I read this book during the BookTube-A-Thon at the beginning of the month.
This book was so well written. It was so beautiful and easy to read. The characters were easy to get to know and they were believable. It was a sad time in history, but this novel captured it so beautifully.
‘All The Light We Cannot See’ is about a girl in France and a boy who starts in Germany, and their lives before, during, and after the Holocaust and how it effected so many lives. The girl, Marie-Laure, goes blind when she is six years old. She lives with her father. When the war starts, they have to leave their home and go to live with his uncle. The boy, Werner, grows up in an orphanage with his sister until he is chosen to become a Hitler youth. He studies radios and works with the Nazis locating illegal radio transmissions.
The way this novel was written makes it so easy to read about such a horrible time. It’s written in short chapters and alternating perspectives. It’s written completely in 3rd person, but it goes back and forth between the different characters. I love the way the author did this along with flash back chapters. It tells the story of the present and the story of the past, leading up to the present, and then continuing into the future. It made to so much better to read than if Doerr had just written in chronological order.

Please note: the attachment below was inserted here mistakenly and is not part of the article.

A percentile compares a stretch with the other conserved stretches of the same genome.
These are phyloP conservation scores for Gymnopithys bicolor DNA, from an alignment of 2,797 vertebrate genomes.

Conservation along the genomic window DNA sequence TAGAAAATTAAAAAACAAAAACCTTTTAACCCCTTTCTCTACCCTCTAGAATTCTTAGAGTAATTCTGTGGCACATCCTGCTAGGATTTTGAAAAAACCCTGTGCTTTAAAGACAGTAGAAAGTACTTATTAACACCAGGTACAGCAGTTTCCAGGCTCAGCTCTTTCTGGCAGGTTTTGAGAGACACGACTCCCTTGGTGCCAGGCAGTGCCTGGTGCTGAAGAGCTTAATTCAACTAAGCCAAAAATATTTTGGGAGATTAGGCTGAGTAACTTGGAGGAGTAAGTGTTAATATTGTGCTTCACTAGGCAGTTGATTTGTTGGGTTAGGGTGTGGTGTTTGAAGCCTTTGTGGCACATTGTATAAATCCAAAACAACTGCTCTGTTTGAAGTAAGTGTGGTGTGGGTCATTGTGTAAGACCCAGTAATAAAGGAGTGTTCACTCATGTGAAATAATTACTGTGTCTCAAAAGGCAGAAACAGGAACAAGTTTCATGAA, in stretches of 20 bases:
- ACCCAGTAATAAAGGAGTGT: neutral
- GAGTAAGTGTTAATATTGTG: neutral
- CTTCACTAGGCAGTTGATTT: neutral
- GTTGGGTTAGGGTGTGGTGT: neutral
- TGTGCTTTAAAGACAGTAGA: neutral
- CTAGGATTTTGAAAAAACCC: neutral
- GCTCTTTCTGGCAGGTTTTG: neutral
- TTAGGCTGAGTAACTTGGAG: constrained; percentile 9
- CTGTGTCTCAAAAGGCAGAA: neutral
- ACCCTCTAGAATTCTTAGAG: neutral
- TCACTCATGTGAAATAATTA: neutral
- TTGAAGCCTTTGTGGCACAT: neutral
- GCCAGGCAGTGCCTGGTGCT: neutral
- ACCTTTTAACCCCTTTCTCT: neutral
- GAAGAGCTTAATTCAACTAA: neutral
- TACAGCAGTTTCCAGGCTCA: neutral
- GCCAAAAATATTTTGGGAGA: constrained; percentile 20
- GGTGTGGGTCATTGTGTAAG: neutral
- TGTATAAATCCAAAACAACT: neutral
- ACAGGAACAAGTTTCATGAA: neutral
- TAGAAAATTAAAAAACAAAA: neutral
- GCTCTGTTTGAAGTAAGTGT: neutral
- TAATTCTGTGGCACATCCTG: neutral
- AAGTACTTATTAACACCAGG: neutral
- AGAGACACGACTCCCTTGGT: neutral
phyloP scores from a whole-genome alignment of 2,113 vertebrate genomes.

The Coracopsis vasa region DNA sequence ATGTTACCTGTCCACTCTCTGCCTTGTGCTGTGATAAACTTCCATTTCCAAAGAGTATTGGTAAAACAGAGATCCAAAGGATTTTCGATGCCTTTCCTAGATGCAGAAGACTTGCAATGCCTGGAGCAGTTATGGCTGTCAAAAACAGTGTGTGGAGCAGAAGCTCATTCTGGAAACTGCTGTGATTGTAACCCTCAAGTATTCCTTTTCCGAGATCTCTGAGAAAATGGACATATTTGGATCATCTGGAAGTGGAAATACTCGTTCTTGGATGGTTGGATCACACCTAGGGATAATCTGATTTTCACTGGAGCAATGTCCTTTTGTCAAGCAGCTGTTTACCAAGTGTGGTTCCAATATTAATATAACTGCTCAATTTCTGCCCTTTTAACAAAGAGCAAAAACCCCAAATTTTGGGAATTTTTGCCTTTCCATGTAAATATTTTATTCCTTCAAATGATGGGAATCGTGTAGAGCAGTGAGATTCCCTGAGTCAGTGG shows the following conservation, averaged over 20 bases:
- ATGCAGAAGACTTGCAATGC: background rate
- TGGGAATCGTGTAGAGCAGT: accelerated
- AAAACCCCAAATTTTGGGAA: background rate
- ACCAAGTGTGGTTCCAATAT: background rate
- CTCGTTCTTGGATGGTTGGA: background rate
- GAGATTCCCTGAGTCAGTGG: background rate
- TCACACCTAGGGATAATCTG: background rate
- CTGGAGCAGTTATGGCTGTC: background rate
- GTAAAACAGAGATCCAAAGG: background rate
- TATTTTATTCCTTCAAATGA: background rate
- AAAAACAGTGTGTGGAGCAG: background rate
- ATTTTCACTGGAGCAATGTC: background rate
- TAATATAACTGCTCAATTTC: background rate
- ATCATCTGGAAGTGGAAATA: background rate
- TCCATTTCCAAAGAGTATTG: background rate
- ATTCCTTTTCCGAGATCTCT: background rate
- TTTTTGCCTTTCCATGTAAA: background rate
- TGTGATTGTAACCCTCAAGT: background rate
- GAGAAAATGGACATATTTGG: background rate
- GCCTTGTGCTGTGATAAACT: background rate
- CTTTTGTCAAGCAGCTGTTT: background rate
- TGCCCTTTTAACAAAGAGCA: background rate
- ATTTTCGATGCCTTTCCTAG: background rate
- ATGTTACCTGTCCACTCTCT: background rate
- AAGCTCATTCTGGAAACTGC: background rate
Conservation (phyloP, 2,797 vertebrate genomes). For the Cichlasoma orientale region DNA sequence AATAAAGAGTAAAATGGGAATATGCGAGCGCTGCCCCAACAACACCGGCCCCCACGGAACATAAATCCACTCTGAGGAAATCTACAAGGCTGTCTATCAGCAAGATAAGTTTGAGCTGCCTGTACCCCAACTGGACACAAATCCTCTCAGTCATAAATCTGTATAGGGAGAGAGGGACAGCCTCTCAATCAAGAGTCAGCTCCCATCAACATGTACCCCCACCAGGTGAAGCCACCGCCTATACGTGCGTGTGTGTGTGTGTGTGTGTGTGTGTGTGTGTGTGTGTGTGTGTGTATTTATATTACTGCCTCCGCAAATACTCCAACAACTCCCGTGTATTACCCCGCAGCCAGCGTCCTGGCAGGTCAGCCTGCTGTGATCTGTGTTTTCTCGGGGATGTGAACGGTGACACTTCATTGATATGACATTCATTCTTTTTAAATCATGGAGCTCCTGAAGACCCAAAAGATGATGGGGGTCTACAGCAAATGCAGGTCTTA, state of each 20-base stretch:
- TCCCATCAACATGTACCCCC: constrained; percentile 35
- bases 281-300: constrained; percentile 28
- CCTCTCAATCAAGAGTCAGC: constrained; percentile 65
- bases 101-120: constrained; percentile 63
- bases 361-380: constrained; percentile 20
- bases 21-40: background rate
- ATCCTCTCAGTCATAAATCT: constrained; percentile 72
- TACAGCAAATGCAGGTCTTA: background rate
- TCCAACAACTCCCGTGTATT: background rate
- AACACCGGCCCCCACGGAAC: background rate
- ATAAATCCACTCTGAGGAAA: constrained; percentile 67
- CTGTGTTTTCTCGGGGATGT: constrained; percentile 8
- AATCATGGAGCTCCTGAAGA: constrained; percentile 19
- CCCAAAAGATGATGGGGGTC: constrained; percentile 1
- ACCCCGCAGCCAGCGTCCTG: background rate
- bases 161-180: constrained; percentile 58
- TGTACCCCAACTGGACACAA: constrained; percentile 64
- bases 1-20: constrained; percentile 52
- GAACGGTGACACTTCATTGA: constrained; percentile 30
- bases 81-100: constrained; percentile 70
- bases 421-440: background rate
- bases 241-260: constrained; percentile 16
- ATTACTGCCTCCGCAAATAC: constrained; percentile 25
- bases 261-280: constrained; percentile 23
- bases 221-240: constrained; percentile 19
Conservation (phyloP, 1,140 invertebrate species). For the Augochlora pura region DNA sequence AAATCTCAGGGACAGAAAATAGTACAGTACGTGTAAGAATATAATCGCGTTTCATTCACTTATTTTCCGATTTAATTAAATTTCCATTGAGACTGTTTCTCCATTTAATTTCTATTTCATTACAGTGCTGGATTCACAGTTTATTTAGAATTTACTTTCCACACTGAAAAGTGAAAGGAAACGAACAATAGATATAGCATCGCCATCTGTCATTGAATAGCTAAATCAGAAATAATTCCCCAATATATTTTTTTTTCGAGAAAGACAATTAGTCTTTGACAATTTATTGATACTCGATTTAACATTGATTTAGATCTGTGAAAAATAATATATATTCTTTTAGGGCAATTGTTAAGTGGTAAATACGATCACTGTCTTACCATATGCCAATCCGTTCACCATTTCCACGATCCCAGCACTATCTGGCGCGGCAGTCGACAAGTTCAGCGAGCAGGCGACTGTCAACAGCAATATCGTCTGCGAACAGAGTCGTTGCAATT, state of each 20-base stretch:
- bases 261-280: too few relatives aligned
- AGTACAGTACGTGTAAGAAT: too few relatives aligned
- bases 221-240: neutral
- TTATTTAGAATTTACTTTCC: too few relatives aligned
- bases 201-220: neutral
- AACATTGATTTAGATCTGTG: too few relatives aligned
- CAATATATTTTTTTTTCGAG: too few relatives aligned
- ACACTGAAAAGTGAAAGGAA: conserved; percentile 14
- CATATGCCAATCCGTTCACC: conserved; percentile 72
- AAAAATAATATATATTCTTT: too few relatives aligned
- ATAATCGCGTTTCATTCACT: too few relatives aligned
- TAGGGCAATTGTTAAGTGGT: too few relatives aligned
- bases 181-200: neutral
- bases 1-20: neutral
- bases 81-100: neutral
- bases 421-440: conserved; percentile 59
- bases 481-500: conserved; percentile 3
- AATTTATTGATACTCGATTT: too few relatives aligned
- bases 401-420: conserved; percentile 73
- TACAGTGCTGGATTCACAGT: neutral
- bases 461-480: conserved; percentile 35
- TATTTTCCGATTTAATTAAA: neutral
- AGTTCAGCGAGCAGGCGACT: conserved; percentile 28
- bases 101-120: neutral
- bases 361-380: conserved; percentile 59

The biggest thing that bothered me were the random disappearances. They made sense and fit in with the story, but they made me sad. Werner’s death was probably the most disappointing. I was reading the story, waiting for them to meet and then to continue on together, but nope!~ Doerr had to kill Werner. Werner had to walk out into a field and step on a mine. Blew himself up.
I loved that Jutta, Werner’s sister, went to visit Marie-Laure after she found out about her. It was really sweet. They spent the day together at the museum and it was just so nice to read about something semi happy happening.
I don’t really have much else to say about this book. I really enjoyed the story and I loved the writing. Anthony Doerr did a great job. I would definitely suggest this to anyone who can handle this type of book, since it is about a more sensitive subject.